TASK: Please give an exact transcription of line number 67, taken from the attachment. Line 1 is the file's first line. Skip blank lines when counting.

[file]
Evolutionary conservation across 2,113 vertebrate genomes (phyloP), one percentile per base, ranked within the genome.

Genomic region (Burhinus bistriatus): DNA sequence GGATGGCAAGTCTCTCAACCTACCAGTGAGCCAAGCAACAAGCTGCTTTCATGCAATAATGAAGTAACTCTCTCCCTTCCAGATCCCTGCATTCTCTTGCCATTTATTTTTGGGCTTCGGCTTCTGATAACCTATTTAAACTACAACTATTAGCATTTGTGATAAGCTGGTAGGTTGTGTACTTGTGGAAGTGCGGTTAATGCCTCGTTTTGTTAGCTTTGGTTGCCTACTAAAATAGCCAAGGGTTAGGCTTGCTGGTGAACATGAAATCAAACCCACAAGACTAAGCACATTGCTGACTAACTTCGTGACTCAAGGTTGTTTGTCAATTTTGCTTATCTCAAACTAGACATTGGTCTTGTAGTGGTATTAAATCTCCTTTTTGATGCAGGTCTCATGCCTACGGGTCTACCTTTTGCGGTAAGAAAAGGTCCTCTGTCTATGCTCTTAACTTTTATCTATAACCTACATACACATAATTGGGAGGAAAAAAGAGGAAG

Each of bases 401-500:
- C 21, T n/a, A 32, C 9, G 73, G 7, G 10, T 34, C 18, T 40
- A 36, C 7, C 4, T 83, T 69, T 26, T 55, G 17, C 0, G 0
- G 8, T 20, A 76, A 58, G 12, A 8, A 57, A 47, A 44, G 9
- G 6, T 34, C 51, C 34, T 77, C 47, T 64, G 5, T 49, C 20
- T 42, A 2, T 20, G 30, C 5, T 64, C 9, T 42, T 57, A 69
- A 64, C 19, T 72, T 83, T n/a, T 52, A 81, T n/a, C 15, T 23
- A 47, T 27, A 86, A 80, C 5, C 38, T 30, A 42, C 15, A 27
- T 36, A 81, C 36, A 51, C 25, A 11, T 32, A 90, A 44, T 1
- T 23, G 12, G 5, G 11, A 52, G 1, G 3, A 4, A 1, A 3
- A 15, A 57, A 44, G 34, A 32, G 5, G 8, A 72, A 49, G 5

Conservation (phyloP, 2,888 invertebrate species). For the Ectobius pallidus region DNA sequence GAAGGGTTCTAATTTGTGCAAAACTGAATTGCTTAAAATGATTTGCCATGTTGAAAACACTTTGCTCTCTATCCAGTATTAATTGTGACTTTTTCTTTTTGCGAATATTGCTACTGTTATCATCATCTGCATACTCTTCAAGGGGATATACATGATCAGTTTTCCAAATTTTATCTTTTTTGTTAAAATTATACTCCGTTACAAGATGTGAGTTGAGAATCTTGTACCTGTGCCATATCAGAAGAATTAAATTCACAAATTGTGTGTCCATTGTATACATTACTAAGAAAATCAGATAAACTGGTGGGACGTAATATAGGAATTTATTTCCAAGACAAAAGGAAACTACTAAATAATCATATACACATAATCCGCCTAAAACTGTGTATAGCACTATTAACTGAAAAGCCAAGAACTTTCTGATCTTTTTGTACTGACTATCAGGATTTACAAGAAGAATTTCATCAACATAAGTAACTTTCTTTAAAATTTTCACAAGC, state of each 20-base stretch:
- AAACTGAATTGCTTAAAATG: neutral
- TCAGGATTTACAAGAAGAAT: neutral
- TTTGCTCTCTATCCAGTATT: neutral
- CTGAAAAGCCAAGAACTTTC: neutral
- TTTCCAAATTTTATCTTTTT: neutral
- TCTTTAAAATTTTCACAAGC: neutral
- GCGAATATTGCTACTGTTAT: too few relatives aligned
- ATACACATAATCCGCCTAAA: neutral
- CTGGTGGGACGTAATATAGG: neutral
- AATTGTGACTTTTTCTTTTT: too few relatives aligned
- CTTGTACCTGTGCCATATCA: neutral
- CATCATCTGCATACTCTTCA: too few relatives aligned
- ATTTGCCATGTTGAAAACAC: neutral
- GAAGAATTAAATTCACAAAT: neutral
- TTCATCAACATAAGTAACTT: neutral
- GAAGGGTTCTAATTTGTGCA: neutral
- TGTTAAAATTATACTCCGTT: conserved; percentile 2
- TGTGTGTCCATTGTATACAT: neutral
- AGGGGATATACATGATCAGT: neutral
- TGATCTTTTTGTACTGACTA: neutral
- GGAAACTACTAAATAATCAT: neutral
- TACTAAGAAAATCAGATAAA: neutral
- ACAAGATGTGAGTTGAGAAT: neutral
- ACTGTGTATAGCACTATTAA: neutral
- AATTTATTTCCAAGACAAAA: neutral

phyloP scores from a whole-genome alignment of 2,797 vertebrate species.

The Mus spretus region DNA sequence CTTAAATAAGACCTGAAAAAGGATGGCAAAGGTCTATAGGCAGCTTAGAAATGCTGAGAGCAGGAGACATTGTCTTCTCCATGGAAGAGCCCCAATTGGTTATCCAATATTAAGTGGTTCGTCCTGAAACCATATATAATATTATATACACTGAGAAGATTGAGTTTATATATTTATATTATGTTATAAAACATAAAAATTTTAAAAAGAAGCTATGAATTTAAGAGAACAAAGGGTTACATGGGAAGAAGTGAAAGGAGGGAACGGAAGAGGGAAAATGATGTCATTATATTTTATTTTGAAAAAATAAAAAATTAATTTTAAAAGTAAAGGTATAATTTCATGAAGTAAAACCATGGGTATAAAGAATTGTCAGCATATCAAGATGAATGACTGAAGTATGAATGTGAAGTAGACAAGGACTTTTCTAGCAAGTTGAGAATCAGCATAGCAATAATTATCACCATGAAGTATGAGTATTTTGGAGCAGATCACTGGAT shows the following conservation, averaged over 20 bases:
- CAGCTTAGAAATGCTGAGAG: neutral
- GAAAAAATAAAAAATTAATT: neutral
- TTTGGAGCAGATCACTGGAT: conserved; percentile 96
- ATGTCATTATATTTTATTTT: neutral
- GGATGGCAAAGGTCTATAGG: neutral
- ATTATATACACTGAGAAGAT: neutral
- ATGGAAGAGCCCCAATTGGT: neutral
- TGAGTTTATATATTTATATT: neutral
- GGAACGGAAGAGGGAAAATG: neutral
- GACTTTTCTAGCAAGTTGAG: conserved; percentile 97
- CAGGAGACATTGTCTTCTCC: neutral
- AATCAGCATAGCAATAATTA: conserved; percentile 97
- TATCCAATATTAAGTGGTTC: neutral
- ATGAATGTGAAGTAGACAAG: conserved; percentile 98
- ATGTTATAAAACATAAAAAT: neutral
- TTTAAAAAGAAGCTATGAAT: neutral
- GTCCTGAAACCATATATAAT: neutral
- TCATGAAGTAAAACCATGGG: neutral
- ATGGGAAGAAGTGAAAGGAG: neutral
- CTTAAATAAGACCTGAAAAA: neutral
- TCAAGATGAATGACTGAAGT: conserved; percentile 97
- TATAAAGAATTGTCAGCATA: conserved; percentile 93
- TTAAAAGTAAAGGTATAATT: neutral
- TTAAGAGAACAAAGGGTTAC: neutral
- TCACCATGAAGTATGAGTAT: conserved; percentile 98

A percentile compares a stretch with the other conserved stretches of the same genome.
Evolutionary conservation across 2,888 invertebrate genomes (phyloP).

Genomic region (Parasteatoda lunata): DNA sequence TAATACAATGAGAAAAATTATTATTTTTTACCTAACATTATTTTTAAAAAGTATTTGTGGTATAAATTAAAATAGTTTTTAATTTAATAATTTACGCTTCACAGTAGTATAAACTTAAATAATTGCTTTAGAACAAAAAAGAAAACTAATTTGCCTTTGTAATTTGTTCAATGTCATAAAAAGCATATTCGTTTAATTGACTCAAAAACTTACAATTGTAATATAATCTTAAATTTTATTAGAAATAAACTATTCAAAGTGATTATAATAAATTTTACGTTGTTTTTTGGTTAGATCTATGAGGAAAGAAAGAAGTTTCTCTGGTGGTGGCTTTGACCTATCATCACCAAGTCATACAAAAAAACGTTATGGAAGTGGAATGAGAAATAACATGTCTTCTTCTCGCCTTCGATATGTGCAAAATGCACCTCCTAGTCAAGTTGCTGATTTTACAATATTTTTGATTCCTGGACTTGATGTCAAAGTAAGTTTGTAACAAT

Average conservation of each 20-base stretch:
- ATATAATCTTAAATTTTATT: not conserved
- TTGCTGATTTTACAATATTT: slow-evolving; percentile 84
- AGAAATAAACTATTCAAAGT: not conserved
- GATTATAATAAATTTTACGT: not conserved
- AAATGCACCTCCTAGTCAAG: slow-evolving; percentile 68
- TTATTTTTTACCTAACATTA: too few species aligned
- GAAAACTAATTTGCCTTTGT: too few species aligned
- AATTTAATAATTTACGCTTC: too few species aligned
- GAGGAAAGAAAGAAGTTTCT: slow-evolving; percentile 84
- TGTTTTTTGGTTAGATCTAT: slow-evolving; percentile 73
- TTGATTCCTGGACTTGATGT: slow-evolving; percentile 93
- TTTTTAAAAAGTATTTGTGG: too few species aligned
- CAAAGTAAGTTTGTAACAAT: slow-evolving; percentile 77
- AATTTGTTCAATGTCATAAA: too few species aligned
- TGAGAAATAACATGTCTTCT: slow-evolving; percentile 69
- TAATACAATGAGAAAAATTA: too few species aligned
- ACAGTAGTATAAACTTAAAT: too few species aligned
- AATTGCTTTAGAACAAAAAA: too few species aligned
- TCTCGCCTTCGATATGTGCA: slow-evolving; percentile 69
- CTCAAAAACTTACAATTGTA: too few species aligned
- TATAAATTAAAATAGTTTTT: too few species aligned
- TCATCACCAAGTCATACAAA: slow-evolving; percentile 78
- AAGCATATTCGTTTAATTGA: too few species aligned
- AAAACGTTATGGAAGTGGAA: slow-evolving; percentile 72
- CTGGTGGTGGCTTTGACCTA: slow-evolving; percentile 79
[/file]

A percentile compares a stretch with the other conserved stretches of the same genome.